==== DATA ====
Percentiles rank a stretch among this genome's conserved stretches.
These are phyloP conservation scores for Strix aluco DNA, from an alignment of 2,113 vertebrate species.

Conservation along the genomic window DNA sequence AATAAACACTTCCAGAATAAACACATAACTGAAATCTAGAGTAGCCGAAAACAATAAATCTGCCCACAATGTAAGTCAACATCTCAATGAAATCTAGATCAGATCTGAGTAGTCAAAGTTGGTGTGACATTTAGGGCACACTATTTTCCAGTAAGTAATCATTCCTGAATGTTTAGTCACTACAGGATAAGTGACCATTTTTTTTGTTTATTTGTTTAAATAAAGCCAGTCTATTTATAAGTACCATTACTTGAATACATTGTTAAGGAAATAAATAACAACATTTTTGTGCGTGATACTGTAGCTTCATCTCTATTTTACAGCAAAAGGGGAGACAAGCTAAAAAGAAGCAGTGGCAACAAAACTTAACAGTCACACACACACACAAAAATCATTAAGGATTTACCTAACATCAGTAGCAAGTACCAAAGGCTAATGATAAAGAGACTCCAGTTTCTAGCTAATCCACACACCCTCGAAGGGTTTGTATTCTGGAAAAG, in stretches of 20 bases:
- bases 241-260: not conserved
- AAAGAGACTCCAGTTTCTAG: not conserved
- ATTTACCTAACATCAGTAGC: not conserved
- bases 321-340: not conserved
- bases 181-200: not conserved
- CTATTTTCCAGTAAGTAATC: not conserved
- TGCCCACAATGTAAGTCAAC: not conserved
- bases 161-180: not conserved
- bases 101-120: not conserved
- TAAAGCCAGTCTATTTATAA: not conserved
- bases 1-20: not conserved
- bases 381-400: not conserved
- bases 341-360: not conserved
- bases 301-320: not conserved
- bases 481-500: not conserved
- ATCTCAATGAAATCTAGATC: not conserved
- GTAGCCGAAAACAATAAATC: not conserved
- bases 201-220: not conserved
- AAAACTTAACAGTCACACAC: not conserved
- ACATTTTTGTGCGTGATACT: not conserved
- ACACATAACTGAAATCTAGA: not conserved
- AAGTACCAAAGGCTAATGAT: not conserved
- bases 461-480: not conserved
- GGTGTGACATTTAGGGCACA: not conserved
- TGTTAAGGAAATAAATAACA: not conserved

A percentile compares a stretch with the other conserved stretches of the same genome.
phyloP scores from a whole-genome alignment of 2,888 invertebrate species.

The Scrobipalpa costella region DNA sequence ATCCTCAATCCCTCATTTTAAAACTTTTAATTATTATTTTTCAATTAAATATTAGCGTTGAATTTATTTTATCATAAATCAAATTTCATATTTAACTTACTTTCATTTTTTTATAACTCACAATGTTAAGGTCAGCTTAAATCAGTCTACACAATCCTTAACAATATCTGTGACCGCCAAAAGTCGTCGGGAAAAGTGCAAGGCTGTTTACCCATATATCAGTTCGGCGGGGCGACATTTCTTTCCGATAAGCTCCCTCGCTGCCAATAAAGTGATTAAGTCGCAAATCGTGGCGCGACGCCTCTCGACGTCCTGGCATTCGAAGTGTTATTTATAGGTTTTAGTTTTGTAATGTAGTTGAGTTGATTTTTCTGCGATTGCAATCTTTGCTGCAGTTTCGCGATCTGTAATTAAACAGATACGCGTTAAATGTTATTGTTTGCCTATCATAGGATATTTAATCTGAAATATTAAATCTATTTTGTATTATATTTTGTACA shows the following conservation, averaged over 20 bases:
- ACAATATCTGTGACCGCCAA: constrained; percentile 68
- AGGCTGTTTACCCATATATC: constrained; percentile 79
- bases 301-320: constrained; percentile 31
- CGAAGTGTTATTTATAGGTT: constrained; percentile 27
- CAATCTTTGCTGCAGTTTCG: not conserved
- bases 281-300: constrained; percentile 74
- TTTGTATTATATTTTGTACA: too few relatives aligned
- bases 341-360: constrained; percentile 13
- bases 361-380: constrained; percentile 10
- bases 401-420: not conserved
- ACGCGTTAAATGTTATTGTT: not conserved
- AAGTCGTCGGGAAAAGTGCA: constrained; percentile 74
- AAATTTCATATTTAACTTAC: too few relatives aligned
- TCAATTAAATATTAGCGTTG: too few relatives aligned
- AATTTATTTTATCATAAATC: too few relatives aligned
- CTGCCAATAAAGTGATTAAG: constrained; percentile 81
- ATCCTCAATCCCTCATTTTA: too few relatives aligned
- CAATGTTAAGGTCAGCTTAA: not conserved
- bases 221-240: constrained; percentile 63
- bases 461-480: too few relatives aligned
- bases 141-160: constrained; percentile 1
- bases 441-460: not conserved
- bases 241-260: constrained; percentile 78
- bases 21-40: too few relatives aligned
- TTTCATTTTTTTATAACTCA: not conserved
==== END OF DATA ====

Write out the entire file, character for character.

Percentiles rank a stretch among this genome's conserved stretches.
These are phyloP conservation scores for Strix aluco DNA, from an alignment of 2,113 vertebrate species.

Conservation along the genomic window DNA sequence AATAAACACTTCCAGAATAAACACATAACTGAAATCTAGAGTAGCCGAAAACAATAAATCTGCCCACAATGTAAGTCAACATCTCAATGAAATCTAGATCAGATCTGAGTAGTCAAAGTTGGTGTGACATTTAGGGCACACTATTTTCCAGTAAGTAATCATTCCTGAATGTTTAGTCACTACAGGATAAGTGACCATTTTTTTTGTTTATTTGTTTAAATAAAGCCAGTCTATTTATAAGTACCATTACTTGAATACATTGTTAAGGAAATAAATAACAACATTTTTGTGCGTGATACTGTAGCTTCATCTCTATTTTACAGCAAAAGGGGAGACAAGCTAAAAAGAAGCAGTGGCAACAAAACTTAACAGTCACACACACACACAAAAATCATTAAGGATTTACCTAACATCAGTAGCAAGTACCAAAGGCTAATGATAAAGAGACTCCAGTTTCTAGCTAATCCACACACCCTCGAAGGGTTTGTATTCTGGAAAAG, in stretches of 20 bases:
- bases 241-260: not conserved
- AAAGAGACTCCAGTTTCTAG: not conserved
- ATTTACCTAACATCAGTAGC: not conserved
- bases 321-340: not conserved
- bases 181-200: not conserved
- CTATTTTCCAGTAAGTAATC: not conserved
- TGCCCACAATGTAAGTCAAC: not conserved
- bases 161-180: not conserved
- bases 101-120: not conserved
- TAAAGCCAGTCTATTTATAA: not conserved
- bases 1-20: not conserved
- bases 381-400: not conserved
- bases 341-360: not conserved
- bases 301-320: not conserved
- bases 481-500: not conserved
- ATCTCAATGAAATCTAGATC: not conserved
- GTAGCCGAAAACAATAAATC: not conserved
- bases 201-220: not conserved
- AAAACTTAACAGTCACACAC: not conserved
- ACATTTTTGTGCGTGATACT: not conserved
- ACACATAACTGAAATCTAGA: not conserved
- AAGTACCAAAGGCTAATGAT: not conserved
- bases 461-480: not conserved
- GGTGTGACATTTAGGGCACA: not conserved
- TGTTAAGGAAATAAATAACA: not conserved

A percentile compares a stretch with the other conserved stretches of the same genome.
phyloP scores from a whole-genome alignment of 2,888 invertebrate species.

The Scrobipalpa costella region DNA sequence ATCCTCAATCCCTCATTTTAAAACTTTTAATTATTATTTTTCAATTAAATATTAGCGTTGAATTTATTTTATCATAAATCAAATTTCATATTTAACTTACTTTCATTTTTTTATAACTCACAATGTTAAGGTCAGCTTAAATCAGTCTACACAATCCTTAACAATATCTGTGACCGCCAAAAGTCGTCGGGAAAAGTGCAAGGCTGTTTACCCATATATCAGTTCGGCGGGGCGACATTTCTTTCCGATAAGCTCCCTCGCTGCCAATAAAGTGATTAAGTCGCAAATCGTGGCGCGACGCCTCTCGACGTCCTGGCATTCGAAGTGTTATTTATAGGTTTTAGTTTTGTAATGTAGTTGAGTTGATTTTTCTGCGATTGCAATCTTTGCTGCAGTTTCGCGATCTGTAATTAAACAGATACGCGTTAAATGTTATTGTTTGCCTATCATAGGATATTTAATCTGAAATATTAAATCTATTTTGTATTATATTTTGTACA shows the following conservation, averaged over 20 bases:
- ACAATATCTGTGACCGCCAA: constrained; percentile 68
- AGGCTGTTTACCCATATATC: constrained; percentile 79
- bases 301-320: constrained; percentile 31
- CGAAGTGTTATTTATAGGTT: constrained; percentile 27
- CAATCTTTGCTGCAGTTTCG: not conserved
- bases 281-300: constrained; percentile 74
- TTTGTATTATATTTTGTACA: too few relatives aligned
- bases 341-360: constrained; percentile 13
- bases 361-380: constrained; percentile 10
- bases 401-420: not conserved
- ACGCGTTAAATGTTATTGTT: not conserved
- AAGTCGTCGGGAAAAGTGCA: constrained; percentile 74
- AAATTTCATATTTAACTTAC: too few relatives aligned
- TCAATTAAATATTAGCGTTG: too few relatives aligned
- AATTTATTTTATCATAAATC: too few relatives aligned
- CTGCCAATAAAGTGATTAAG: constrained; percentile 81
- ATCCTCAATCCCTCATTTTA: too few relatives aligned
- CAATGTTAAGGTCAGCTTAA: not conserved
- bases 221-240: constrained; percentile 63
- bases 461-480: too few relatives aligned
- bases 141-160: constrained; percentile 1
- bases 441-460: not conserved
- bases 241-260: constrained; percentile 78
- bases 21-40: too few relatives aligned
- TTTCATTTTTTTATAACTCA: not conserved